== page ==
Even if you remarry, the consequences of your divorce continue to impact your life. Jan Coleman, author of After the Locusts, was single-again for 12 years before marrying Carl. As good as her present marriage is, she doesn't hesitate to say what a dramatic change it made in her life.
"Yes, you can love and trust again," she says. "But the first marriage is God's best, his design. We weren't meant to give up on it, but to work through all the struggles to God's glory and our best. The tearing of the flesh may heal, but the scars are always there. Remarriage can be great in many ways if you marry for the right reasons, but it's still not the same."
2. Your life won't be more carefree
As a self-confident, independent woman with a fast-moving career and no children, Stephanie couldn't wait to be free of the pain of her dying marriage.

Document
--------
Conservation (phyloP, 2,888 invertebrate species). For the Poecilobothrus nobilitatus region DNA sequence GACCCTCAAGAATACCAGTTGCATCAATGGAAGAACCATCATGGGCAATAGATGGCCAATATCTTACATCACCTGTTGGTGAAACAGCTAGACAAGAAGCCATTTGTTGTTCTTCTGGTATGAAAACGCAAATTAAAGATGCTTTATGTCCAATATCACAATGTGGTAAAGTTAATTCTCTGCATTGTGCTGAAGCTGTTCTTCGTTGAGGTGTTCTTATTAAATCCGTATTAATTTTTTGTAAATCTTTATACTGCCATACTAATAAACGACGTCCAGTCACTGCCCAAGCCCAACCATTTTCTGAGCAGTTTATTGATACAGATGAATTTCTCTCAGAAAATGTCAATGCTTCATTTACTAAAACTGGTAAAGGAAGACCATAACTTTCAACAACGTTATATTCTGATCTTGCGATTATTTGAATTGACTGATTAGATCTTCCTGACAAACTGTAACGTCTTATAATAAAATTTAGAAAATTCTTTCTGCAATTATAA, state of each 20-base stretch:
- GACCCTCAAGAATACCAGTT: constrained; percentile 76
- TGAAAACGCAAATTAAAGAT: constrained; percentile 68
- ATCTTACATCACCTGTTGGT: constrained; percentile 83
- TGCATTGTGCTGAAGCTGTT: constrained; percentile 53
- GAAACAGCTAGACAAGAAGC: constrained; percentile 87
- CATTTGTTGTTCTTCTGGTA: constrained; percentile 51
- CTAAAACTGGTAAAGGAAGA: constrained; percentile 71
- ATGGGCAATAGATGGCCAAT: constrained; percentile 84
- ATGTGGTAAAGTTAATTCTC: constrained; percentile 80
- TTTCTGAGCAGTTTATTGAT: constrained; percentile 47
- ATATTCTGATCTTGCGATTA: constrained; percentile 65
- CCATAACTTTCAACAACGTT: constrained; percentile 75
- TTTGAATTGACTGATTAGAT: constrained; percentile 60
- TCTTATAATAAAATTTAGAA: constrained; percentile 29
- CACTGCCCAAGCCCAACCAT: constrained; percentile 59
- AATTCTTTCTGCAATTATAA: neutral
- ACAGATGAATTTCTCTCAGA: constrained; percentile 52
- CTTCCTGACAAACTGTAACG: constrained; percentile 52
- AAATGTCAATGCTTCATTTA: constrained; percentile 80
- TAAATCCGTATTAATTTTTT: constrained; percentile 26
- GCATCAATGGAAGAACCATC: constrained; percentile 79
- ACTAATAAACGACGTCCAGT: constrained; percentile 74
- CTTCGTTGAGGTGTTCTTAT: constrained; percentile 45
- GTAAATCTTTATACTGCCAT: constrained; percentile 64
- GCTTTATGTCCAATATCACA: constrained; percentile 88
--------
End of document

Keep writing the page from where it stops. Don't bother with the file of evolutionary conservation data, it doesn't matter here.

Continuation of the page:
"I would no longer have to put with up his problems," she says. "I'd be able to do what I wanted when I wanted. But after the divorce, it was my career and my home that began to hold me hostage. I was imprisoned by all the things I thought made me look good."
Divorce never brought the carefree lifestyle Stephanie had expected.
There are those seemingly hidden emotional wounds that can pop open when we least expect or which we learn to expect on special anniversaries. Jan Coleman says, "Every Christmas, I become depressed. After 20 years it still hits me suddenly, without warning. I was first married in December, and my childhood sweetheart left me for another woman 15 Decembers later. Every year I have a weepy week."
Jan's second husband understands and gives her the space "to grieve again for the loss of that ideal family I spent my life imagining. There are times when it hits him too. You're never free from the effects of that broken first marriage."